Corporations Will Be Able To Sue Protestors For Defamation Under New Laws In Tasmania

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Tasmania’s long-running and bitter battle over its forests looks set to head back to court if the island state’s Liberal Government changes national defamation laws to allow corporations to sue protestors.

Tasmanian Attorney-General Vanessa Goodwin says that the proposed changes are “about protecting Tasmanian jobs”.

“We will always support the right to free speech but that right to free speech needs to be balanced by the opportunity to challenge clearly false and misleading claims which have the potential to destroy jobs,” Goodwin said in a press release.

“This policy, which was endorsed at the election, is all about protecting Tasmanian-based companies and their workers from misleading and dishonest campaigns.”

She claims the 2013 protests against plywood manufacturer Ta Ann Tasmania cost the company 40 jobs.

“We know that there are radical environmental groups who make a hobby of spreading misinformation to markets with the aim of destroying Tasmanian jobs,” she said.

But the changes would place Tasmania out of step with the rest of the country. National universal defamation laws came into effect in 2006 and while corporations are unable to sue for defamation, they can still sue for injurious falsehood when a misleading statement has a financial impact on the company.

Environmental activist Jonathan Moylan was given a 20-month suspended prison sentence in the NSW Supreme Court last year after pleading guilty to disseminating false or misleading information.

Moylan distributed the hoax media release that wiped $300 million from the value of Whitehaven Coal before it was revealed as a fake.

While the Attorney-General has yet to reveal the legislation, many fear the new laws will allow corporations to sue for loss of reputation, rather than economic loss.

In 2005, Gunns sued 20 environmental activists, known as the Gunns 20, including former Greens leader Bob Brown for $6.3 million in damages, claiming loss of income from protests.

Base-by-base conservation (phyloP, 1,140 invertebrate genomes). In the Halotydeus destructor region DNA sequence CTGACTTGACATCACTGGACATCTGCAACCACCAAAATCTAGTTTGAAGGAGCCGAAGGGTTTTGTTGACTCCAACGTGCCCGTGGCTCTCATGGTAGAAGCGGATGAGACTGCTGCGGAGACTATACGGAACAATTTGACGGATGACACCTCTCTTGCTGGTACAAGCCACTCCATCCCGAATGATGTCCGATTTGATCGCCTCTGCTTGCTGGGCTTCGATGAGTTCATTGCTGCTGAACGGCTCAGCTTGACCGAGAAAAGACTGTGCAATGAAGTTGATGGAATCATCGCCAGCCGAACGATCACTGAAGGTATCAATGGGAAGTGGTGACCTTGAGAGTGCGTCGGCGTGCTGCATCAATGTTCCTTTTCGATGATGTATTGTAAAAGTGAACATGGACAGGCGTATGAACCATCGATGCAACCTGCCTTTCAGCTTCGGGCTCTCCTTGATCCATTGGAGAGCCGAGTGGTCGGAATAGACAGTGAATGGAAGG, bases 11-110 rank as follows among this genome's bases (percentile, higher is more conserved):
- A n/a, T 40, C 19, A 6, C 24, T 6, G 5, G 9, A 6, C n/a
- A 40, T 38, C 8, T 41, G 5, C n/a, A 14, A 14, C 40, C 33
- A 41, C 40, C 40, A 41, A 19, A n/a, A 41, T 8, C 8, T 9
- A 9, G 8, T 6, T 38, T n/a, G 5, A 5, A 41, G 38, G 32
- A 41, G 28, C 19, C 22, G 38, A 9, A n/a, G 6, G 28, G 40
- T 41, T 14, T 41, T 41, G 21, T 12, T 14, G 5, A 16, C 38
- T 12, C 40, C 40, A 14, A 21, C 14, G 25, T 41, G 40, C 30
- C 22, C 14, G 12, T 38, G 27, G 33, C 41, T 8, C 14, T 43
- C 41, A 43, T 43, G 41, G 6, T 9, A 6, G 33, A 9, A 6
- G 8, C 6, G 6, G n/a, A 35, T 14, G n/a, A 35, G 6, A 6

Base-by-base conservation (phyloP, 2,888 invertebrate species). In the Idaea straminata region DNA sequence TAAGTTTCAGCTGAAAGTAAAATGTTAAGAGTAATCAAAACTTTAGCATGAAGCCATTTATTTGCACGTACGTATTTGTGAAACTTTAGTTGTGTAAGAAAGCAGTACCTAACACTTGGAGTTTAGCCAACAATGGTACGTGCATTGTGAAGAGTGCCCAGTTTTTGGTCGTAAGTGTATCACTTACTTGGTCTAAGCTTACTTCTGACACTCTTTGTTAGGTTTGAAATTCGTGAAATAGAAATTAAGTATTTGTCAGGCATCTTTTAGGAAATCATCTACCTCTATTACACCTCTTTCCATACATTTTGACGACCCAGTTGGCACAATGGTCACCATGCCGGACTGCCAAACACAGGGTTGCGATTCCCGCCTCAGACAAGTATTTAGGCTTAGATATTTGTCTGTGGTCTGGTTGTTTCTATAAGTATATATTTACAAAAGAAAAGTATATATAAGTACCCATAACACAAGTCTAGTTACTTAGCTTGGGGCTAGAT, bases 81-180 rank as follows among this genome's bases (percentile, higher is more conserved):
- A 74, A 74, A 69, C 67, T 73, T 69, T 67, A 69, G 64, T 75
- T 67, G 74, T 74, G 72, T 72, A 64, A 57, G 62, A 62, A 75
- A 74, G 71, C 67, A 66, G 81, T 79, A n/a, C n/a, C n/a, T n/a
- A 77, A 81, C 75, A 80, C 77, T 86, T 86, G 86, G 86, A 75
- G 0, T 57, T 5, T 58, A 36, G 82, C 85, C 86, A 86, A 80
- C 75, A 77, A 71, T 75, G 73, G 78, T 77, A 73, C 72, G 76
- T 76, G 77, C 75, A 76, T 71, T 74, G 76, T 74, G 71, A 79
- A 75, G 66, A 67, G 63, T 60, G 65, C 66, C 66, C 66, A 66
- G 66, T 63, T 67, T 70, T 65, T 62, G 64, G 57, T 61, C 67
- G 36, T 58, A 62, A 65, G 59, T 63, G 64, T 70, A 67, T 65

It became a PR nightmare for the company after Justice Bongiorno of the Victoria Supreme Court ridiculed the company’s statement of claim as “a tortuous course. It would make Burke and Wills, and explorers like them quake in their boots…” – before striking it out. The court ordered Gunns to pay costs for the strike out hearings of $585,000.

In later attempts, Gunns dropped a number of claims against the defendants, including Brown, and were forced to pay the legal costs of the defendants. Aspects of the case with the remaining defendants dragged on for another five years until settled out of court in favour of the company.

Two years later, Gunns was placed in voluntary administration.

The case was compared to the 20-year-long “McLibel” case in the UK.

When McDonald’s tried to sue two British activists, Helen Steel and David Morris, over a 1986 pamphlet titled “What’s wrong with McDonald’s”, which criticised the fast food company and its environmental record, it became longest trial in British history, with 130 witnesses and an estimated legal bill for McDonald’s of around £10 million. It also did more reputational damage to the company than the original pamphlet, especially when High Court justice Rodger Bell’s 1997 judgement found that some claims were true.

Tasmania’s latest legal move comes amid an increasingly hardline stance against the forestry protestors by Premier Will Hodgman’s Liberal Government.

In September last year, it repealed the historic peace deal struck between the forestry industry and environmentalists during the previous ALP-Green government.

Two months ago, the Government increased the fines to $10,000 and doubled the maximum jail terms, from two to four years, for protests that “prevent, hinder or obstruct” business. The legislation originally included mandatory three-month sentences for repeat offenders but that component was dropped after wide-ranging criticism, including a scathing assessment by the United Nations.

Resources Minister Paul Harriss said he was disappointed when mandatory sentencing was dropped.

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